Since 1962 Macleay Options has been supporting people throughout the Macleay Valley who are living with a disability. The not-for-profit organisation was started by a group of parents who saw a need for opportunities in the community for their children with an intellectual disability.
Throughout the years the organisation has grown and now employs 46 locals with an intellectual disability while also providing services through the NDIS to the wider community.
Macleay Options has a range of areas within the organisation where employees can pursue a career doing something that they are interested in and enjoy.
One of the main sectors within the organisation is their move into the macadamia industry, this has lead to providing more opportunities of employment for workers and a boom for the local macadamia industry.
Operations manager James Milicevic said their process is unique due to the guarantee that the supplier will receive their own produce back.
“The supplier delivers their produce, we give it a batch number and keep it separate from other suppliers nuts. Then we process it down the conveyor belt and they get sorted. We do one suppliers produce at a time so there’s no mixing,” he said.
The nuts are then bagged and returned to the supplier.
There is also the option for suppliers to get their produce turned into macadamia butter or have the sorted nuts salted or sprinkled with spice mixes before being returned.
“We do a lot of roasting and flavoured nuts as well, that suppliers can then sell at markets,” sales and marketing manager Fiona Welsh said.
Nuts are also purchased by Macleay Options, which they then roast and spice, before selling them in their two local stores on Elbow and Smith Street in Kempsey.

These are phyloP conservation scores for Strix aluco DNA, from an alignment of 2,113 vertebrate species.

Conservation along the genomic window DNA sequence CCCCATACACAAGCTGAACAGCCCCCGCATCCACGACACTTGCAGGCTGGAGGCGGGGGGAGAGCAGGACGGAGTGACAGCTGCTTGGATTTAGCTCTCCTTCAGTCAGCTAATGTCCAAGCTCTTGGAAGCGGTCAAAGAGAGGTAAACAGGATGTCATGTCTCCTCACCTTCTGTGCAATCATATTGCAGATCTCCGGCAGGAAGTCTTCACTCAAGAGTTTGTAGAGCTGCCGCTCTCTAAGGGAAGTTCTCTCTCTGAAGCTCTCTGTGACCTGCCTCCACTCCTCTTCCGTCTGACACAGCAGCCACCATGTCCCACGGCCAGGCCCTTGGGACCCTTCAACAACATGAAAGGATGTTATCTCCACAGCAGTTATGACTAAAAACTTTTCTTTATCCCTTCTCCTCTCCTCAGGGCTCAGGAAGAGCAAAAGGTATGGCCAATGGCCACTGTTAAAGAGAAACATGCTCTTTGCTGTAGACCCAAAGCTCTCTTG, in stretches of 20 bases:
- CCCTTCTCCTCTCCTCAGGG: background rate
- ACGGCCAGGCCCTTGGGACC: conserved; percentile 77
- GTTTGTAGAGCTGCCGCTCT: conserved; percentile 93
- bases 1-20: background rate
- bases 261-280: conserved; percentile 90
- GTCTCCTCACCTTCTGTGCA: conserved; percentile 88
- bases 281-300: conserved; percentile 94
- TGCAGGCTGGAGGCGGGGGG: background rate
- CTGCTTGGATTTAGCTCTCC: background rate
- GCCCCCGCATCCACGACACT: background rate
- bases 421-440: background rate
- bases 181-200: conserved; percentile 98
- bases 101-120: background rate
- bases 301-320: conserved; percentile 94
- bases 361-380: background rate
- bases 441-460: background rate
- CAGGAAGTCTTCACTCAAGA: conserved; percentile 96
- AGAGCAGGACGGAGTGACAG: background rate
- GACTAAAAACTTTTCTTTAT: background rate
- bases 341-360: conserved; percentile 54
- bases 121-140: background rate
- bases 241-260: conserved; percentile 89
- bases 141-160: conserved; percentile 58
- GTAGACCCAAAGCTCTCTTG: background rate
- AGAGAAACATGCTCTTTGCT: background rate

“A lot of growers don’t have an industrial size kitchen because they’re small suppliers on small farms, so getting it done here can save them money and it allows us to show what we’re able to do here,” Ms Welsh said.
As well as the macadamia production at Macleay Options, a long-running sector they have been involved with is their woodwork section called Woodies.
Workers use recycled timber to produce furniture sold in the Macleay Options outlets as well as producing surveyors pegs.
“We use a lot of recycled timber that otherwise would have gone to landfill. We collect old pallets and make furniture from the recycled timber,” Ms Welsh said.
“The men who work in here have a real sense of contribution to the community,” she said.
Another popular section of the organisation is Treads where hessian and calico bags are re-purposed for companies and where many local and state-wide school library book bags are made.
“We do all of the printing here as well as sowing and re-purposing bags for different companies.”
“There is a real sense of friendship within the areas of Macleay Options. Building friendships in a social environment where our employees are also gaining skills is what makes it so unique,” Ms Welsh said.
“We want our employees to be happy and seeing them come into work and enjoy what they’re doing and reaching their goals is incredible.”
“We really want to give back to the community and help support those in our community that need it.”
“Giving people a chance who have been long-term unemployed and who are living with an intellectual disability is something we are able to provide for the community of the Macleay Valley,” Ms Welsh said.
“Our employees really get a sense of self worth and are able to form strong friendships and improve social skills in an environment providing them with rich employment opportunities.”
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